After a crazy week in an even crazier year, someone close reminded me to wear a mask Sunday before I went to the big box grocery store where I regularly shop.
They required it, she reminded me, after my virtual visit to church Sunday morning.
All those previous reminders about why we wear masks flooded back: recommendations from the Centers for Disease Control and Gov. Brian Kemp — as well as the sheriff’s deputy manning the metal detector at the Newton County courthouse entrance.
Wear a mask: It’s the most effective way we currently have to stop the spread of a disease which has prompted government leaders to close down whole economies and outlaw traditional forms of gathering with others.
There also was a big reminder for anyone who follows the news. President Donald Trump and wife Melania tested positive for COVID-19 on Friday and the president was being treated at Walter Reed Medical Center over the weekend.
The disease has hit the 74-year-old president’s age group the hardest. It had killed 1.03 million worldwide, 209,000 in the U.S. and almost 7,000 in Georgia by the weekend.
I believe the president when he said he didn’t want to alarm the nation in February when he knew the severity of COVID-19 but said nothing.
He could have done a better job handling it but he, along with some other leaders like U.K. Prime Minister Boris Johnson, were in uncharted territory and chose their own directions for their countries. Johnson, by the way, also was treated for the disease.
In fact, much of President Trump’s staff may have been infected last week as they went mask-less during fundraisers and campaign events — though with the tiny bits of information the White House was giving out it was hard to tell.
CDC guidelines for protecting one’s self from the disease state: “Cover your mouth and nose with a mask when around others. You could spread COVID-19 to others even if you do not feel sick. The mask is meant to protect other people in case you are infected. Everyone should wear a mask in public settings and when around people who don’t live in your household, especially when other social distancing measures are difficult to maintain.
“Outside your home: Put 6 feet of distance between yourself and people who don’t live in your household. Remember that some people without symptoms may be able to spread virus.”
So, it was a little upsetting when I noticed that no one at the door of the store I was about to enter was telling the hordes of Sunday afternoon shoppers masks were required.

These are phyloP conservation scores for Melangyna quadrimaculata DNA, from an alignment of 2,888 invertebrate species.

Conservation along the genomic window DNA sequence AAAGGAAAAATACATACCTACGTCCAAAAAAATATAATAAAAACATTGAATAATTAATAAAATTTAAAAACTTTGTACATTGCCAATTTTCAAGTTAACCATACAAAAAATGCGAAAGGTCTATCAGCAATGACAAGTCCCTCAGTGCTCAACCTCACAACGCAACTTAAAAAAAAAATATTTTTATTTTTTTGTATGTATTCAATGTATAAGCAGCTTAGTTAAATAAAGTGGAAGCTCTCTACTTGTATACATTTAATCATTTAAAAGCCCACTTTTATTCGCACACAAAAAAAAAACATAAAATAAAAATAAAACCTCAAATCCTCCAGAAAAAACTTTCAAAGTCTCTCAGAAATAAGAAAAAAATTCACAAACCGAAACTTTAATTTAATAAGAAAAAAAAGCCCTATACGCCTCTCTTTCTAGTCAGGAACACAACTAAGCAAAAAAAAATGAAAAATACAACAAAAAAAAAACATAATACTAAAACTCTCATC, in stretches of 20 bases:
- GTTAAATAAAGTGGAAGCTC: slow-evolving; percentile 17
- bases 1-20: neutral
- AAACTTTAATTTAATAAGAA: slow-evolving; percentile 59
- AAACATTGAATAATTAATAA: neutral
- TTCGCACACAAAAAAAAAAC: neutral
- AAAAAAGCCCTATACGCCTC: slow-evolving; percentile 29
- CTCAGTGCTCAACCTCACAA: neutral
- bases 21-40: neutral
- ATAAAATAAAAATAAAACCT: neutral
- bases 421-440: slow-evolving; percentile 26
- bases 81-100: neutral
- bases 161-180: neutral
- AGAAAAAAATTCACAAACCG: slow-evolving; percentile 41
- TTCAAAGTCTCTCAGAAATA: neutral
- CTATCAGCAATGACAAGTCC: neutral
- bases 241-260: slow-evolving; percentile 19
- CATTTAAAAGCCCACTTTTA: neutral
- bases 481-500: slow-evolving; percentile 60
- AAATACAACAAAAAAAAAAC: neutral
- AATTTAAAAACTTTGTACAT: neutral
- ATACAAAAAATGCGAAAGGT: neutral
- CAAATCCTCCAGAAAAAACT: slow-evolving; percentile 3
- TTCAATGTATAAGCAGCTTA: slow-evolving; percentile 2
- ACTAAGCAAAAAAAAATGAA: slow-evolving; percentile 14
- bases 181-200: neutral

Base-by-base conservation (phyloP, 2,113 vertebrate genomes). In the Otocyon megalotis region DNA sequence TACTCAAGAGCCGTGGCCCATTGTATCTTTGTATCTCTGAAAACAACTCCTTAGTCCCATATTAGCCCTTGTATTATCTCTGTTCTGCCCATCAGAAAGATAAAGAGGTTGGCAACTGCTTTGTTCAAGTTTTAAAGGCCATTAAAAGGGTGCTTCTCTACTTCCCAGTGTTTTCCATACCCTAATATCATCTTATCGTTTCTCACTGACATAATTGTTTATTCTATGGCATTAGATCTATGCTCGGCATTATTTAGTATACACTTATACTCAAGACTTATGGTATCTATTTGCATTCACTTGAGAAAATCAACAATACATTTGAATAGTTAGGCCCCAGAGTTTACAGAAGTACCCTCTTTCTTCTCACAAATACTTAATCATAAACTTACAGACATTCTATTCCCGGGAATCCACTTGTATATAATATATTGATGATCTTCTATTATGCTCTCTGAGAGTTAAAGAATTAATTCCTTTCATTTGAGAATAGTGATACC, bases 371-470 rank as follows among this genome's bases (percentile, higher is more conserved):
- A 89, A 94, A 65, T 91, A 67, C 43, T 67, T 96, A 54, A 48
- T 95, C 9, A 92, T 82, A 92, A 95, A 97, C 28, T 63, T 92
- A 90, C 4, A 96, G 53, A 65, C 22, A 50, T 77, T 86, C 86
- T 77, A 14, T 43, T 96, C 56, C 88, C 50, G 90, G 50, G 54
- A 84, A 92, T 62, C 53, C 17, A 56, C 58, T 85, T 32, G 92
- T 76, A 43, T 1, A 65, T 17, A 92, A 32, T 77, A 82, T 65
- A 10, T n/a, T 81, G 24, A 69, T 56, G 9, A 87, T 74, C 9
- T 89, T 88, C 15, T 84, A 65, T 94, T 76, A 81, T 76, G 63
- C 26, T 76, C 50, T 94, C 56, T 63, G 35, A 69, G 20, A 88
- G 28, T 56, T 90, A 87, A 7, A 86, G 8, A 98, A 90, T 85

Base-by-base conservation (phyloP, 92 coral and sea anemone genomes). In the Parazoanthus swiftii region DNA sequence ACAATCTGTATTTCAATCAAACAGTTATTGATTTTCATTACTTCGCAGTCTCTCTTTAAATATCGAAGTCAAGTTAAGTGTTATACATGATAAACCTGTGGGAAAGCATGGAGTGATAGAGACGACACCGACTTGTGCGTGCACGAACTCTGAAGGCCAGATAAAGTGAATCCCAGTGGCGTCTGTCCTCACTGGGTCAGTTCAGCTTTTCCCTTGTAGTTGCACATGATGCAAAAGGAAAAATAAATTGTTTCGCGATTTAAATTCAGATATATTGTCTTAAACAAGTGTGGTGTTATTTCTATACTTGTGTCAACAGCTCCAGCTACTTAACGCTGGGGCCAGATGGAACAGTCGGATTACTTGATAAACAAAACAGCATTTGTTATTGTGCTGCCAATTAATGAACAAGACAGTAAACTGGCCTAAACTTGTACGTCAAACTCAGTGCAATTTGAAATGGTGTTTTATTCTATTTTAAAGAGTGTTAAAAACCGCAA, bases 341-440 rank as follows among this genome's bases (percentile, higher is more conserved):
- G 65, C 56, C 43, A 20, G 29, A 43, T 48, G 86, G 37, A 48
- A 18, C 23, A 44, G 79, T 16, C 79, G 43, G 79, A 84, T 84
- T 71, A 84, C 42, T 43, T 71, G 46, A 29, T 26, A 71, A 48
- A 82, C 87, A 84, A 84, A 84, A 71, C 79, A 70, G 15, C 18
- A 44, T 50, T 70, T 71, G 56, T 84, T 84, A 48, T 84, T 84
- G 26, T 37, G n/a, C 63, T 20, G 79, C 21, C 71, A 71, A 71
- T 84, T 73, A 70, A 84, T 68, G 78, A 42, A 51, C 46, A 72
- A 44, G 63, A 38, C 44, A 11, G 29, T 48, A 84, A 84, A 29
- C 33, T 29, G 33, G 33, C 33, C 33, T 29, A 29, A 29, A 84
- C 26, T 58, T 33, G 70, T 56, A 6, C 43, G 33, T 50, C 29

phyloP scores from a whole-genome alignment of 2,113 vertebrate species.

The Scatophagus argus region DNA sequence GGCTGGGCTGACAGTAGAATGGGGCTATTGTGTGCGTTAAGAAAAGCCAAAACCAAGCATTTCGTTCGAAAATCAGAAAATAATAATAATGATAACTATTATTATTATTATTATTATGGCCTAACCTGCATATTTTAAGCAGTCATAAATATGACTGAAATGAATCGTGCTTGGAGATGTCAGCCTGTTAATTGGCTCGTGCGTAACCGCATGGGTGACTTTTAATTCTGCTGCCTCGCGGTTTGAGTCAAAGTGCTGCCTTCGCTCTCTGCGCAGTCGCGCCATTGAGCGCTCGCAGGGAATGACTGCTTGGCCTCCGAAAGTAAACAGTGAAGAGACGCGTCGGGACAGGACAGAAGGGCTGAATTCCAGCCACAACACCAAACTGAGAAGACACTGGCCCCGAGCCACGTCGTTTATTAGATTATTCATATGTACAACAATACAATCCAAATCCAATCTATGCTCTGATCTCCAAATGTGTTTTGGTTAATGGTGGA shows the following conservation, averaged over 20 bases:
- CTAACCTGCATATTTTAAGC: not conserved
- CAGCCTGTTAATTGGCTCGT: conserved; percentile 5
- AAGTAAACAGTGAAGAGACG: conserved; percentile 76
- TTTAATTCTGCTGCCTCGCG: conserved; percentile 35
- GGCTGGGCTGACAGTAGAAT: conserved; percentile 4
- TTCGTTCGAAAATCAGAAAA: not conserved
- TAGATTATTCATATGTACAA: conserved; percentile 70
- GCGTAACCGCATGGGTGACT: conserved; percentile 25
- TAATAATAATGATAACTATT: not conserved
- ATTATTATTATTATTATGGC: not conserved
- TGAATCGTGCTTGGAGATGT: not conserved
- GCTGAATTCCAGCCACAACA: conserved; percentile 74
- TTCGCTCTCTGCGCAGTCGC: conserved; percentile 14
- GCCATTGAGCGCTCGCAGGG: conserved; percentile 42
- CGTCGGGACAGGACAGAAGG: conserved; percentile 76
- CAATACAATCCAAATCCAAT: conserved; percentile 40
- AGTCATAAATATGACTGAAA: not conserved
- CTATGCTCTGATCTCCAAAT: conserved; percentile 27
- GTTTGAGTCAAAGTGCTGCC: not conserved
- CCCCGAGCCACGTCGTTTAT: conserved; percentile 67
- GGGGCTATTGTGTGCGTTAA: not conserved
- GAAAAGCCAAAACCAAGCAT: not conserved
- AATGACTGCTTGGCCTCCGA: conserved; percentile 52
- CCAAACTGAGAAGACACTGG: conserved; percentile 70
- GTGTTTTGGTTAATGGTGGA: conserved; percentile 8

Many shoppers didn’t seem to be taking the risk of infection seriously, even after the president and first lady had been diagnosed.
At least a third of shoppers (and probably more — I didn’t stop to count) were not wearing masks and didn’t appear to have medical conditions that prompted them not to wear them. Maybe they did, I don’t know. It’s a good bet they did not.
Hardly anyone in line or in the aisles was staying 6 feet apart.
In July, at least 28 major U.S. retailers required shoppers to wear face coverings before entering their stores. But many of the largest didn’t stick to it and soon said they’d let customers without masks “continue to shop,” according to news sources.
One giant retailer reportedly was telling its employees not to enforce the rule to avoid upsetting customers without masks who’d been known to ram employees with their carts or pull guns on other shoppers who wanted them to follow the rules, according to multiple reports.
That prompted a national retail workers’ advocate to label mask policies a “publicity stunt” on many stores’ part.
Now, the president is a Republican, is one of the most protected people in the world, and has a lot of money.
What kind of reminder does one need that anyone in this country, regardless of political persuasion or size of bank account, can get the virus and anyone could be spreading it by not wearing a mask?
Masks are not political statements. They’re statements you care about your fellow man.
However, in this country, we’ve got to voluntarily follow CDC guidelines. Our government and largest retailers are asking, not telling, individuals to wear masks and practice social distancing.
At what point do we want things back to “normal”?
I, for one, want them back to normal as soon as possible so we can experience churches filled with the faithful on Sunday mornings now, and Thanksgiving gatherings and Christmas parades in a few months.
Tom Spigolon is news editor of The Covington News. He may be reached at firstname.lastname@example.org.